The Journal Gazette
Tuesday, September 14, 2021 1:00 am

Kiermaier having fun as Rays win

Out to prove '20 wasn't fluke

BLAKE SEBRING | For The Journal Gazette

During Fort Wayne native Kevin Kiermaier's first four seasons in the major leagues, the Tampa Bay Rays finished under .500 and never came closer than 13 games behind the division leaders.

Over the last four seasons, the Rays have been 18, 30, 20 and now 35 games over .500 heading into Monday night's game in Toronto. After reaching the World Series last year, the Rays have the American League's best record and continue to pull away in the AL East.

“I said last year I never had more fun in my life than playing baseball in the postseason, but what we've done in the regular season thus far this year, nothing else even comes close to it,” Kiermaier said. “Having the fans back and having one of the best records in baseball, it's unbelievable to be a part of. We are all having so much fun. It's an absolute joy showing up to the field every day.”

The Rays went into spring training with the goal of proving last year's success was not a fluke. Tampa Bay wants a chance to win the World Series this year, and since July 4 the Rays are 41-17.

“Last year was a huge confidence booster for our whole team,” the Bishop Luers graduate said. “To come back and have the success we've had this year has been great. We tried to set the precedent in spring training to not have that World Series hangover, even though we didn't win it. We didn't want to just be proud of what we did last year, we wanted to build off it and be better this year. We've been locked in from the start and it's been an absolute joy to be a part of.”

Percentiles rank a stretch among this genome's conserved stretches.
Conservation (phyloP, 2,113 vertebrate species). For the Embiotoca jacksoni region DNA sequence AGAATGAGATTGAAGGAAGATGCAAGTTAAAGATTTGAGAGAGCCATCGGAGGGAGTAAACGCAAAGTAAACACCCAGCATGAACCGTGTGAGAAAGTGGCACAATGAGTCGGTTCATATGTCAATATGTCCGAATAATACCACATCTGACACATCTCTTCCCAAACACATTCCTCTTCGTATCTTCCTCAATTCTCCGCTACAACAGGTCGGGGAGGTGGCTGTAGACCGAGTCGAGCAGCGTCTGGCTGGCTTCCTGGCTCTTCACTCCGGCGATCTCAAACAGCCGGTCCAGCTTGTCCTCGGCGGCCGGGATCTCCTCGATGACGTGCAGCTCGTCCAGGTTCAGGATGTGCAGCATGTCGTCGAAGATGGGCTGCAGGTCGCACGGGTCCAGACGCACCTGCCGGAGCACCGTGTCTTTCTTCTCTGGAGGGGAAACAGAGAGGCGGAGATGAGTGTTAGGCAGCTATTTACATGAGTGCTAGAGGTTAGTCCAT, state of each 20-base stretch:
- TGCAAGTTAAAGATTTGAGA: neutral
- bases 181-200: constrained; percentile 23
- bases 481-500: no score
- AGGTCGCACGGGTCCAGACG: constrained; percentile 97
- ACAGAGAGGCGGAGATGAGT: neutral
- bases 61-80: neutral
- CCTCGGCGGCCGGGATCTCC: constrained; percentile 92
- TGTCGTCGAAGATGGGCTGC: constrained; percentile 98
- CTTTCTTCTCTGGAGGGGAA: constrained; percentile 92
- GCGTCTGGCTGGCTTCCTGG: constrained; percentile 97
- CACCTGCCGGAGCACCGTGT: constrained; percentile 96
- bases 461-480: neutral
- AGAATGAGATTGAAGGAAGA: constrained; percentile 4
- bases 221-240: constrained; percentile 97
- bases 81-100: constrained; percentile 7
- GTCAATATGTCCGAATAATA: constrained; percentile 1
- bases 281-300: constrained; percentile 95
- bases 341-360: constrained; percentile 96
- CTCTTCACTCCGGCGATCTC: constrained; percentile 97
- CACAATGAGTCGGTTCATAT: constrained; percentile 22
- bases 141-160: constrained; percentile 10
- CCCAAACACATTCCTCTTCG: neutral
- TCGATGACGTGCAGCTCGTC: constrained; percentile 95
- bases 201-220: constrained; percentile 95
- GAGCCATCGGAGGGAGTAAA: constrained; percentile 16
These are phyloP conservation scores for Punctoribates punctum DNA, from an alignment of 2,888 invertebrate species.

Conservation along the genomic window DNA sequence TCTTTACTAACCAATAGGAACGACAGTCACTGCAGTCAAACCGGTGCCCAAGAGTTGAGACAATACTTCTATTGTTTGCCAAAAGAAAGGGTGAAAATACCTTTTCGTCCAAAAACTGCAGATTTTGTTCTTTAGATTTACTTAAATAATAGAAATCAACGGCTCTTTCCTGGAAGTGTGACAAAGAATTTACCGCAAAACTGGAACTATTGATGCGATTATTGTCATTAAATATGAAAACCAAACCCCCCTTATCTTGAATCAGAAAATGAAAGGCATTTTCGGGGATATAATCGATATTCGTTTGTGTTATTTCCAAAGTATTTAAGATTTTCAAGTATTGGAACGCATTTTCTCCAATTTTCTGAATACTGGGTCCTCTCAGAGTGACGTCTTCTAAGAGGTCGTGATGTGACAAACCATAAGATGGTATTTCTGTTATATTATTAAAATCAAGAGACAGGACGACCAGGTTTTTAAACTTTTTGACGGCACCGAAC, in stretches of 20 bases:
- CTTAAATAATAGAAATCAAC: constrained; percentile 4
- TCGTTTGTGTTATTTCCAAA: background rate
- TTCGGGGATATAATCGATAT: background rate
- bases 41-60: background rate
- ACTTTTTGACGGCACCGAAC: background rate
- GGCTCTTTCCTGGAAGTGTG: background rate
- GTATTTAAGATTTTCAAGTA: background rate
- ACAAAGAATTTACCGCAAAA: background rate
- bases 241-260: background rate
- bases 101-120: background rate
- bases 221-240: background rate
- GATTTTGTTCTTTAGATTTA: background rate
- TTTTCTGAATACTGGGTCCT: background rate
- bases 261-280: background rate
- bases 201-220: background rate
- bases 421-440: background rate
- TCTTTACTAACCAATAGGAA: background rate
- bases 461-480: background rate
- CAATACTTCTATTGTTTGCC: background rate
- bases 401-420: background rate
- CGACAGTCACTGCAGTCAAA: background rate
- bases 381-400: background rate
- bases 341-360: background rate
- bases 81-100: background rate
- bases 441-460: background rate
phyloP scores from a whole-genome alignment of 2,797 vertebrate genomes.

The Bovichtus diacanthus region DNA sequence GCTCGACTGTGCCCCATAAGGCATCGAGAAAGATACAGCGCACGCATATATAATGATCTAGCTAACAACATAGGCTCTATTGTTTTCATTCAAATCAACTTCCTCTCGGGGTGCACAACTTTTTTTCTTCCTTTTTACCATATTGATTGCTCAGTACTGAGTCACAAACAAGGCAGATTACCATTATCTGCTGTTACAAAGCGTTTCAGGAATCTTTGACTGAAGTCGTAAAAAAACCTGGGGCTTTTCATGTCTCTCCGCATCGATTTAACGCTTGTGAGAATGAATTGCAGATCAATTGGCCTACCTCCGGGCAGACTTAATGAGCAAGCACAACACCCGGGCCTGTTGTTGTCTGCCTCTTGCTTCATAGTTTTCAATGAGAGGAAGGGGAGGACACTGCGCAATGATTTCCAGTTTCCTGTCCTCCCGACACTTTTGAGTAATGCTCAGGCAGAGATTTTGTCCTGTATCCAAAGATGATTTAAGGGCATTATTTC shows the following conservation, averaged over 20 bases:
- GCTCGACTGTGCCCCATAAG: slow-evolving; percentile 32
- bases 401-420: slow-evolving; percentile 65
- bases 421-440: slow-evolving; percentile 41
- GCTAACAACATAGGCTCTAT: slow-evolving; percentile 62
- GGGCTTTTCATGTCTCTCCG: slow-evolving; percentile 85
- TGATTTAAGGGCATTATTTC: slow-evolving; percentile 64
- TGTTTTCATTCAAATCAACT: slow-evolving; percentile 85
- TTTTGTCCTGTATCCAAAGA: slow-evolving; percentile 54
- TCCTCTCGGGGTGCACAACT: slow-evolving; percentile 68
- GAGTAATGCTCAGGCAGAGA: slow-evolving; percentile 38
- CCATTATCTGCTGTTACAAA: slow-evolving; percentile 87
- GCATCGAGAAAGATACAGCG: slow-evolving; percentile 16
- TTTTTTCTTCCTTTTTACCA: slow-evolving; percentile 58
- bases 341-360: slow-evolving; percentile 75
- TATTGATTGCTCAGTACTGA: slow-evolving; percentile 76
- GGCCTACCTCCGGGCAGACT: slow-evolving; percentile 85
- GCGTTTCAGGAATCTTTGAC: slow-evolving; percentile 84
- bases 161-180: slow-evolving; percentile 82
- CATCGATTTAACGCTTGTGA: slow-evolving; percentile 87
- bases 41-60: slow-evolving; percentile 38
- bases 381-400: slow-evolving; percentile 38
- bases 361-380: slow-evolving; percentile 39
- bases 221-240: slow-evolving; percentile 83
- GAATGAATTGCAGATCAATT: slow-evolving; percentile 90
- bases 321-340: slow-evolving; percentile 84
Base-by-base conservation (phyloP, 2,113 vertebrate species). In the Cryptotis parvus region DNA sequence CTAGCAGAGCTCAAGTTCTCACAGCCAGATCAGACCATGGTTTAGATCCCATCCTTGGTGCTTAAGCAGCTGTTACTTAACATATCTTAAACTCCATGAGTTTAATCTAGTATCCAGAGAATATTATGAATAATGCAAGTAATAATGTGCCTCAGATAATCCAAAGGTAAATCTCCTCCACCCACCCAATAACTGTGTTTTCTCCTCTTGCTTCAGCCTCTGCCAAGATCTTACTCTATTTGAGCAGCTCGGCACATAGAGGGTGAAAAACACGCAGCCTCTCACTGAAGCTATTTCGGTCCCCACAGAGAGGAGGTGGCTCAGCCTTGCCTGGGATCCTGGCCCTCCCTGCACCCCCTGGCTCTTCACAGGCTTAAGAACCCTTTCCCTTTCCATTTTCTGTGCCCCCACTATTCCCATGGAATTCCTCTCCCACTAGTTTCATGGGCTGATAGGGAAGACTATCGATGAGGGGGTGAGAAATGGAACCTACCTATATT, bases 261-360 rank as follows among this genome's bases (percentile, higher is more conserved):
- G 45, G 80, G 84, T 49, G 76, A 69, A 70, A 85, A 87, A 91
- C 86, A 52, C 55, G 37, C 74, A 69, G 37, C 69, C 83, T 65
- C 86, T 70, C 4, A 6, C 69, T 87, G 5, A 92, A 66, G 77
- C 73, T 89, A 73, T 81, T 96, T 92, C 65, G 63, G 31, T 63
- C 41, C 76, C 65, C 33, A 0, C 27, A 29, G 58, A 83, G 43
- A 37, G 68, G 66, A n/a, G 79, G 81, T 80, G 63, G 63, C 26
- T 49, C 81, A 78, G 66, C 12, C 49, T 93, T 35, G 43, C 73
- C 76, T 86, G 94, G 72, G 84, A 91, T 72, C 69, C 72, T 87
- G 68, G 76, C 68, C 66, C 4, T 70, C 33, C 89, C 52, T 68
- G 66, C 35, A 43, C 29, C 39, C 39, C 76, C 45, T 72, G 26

Kiermaier, 31, is hitting .246 this season, his best average since 2017, while maintaining his center field defense as he tries for his fourth Gold Glove. The unofficial team captain has the longest tenure on the team. Only the manager and the pitching coach have been part of the on-field roster as long as Kiermaier.

“It wasn't always like this, and I'm thankful that the players here now think this is just how it's supposed to be,” he said. “I hope it stays that way for years to come.”

The Rays have plenty of above-average players but lack superstars, and they always have the league's lowest payroll. But Tampa Bay has better all-around depth, and no player is slated to play near the full schedule, including Kiermaier, because there are six quality outfielders on the roster.

As Kiermaier said, the Rays are great at finding hidden gems, players who have been released somewhere else and who thrive with them. They win because they use everyone and everyone produces.

“A lot of guys have moments where they think they should be playing, rightfully so, but that's everyone in this clubhouse,” Kiermaier said. “That's a good thing to have the depth and talent of the roster we have. We all complement each other really well. As long as we're trying to win, we're not going to bat an eye. We just want to win as much as possible.

“We have something here you can't really describe, but players are happy to get here. When I first got called up, it was the complete opposite, but now you've got free agents who want to come here because they have heard things from our players and other people who have played here. It's incredible what we've built over here and we want to keep it going as long as possible.”

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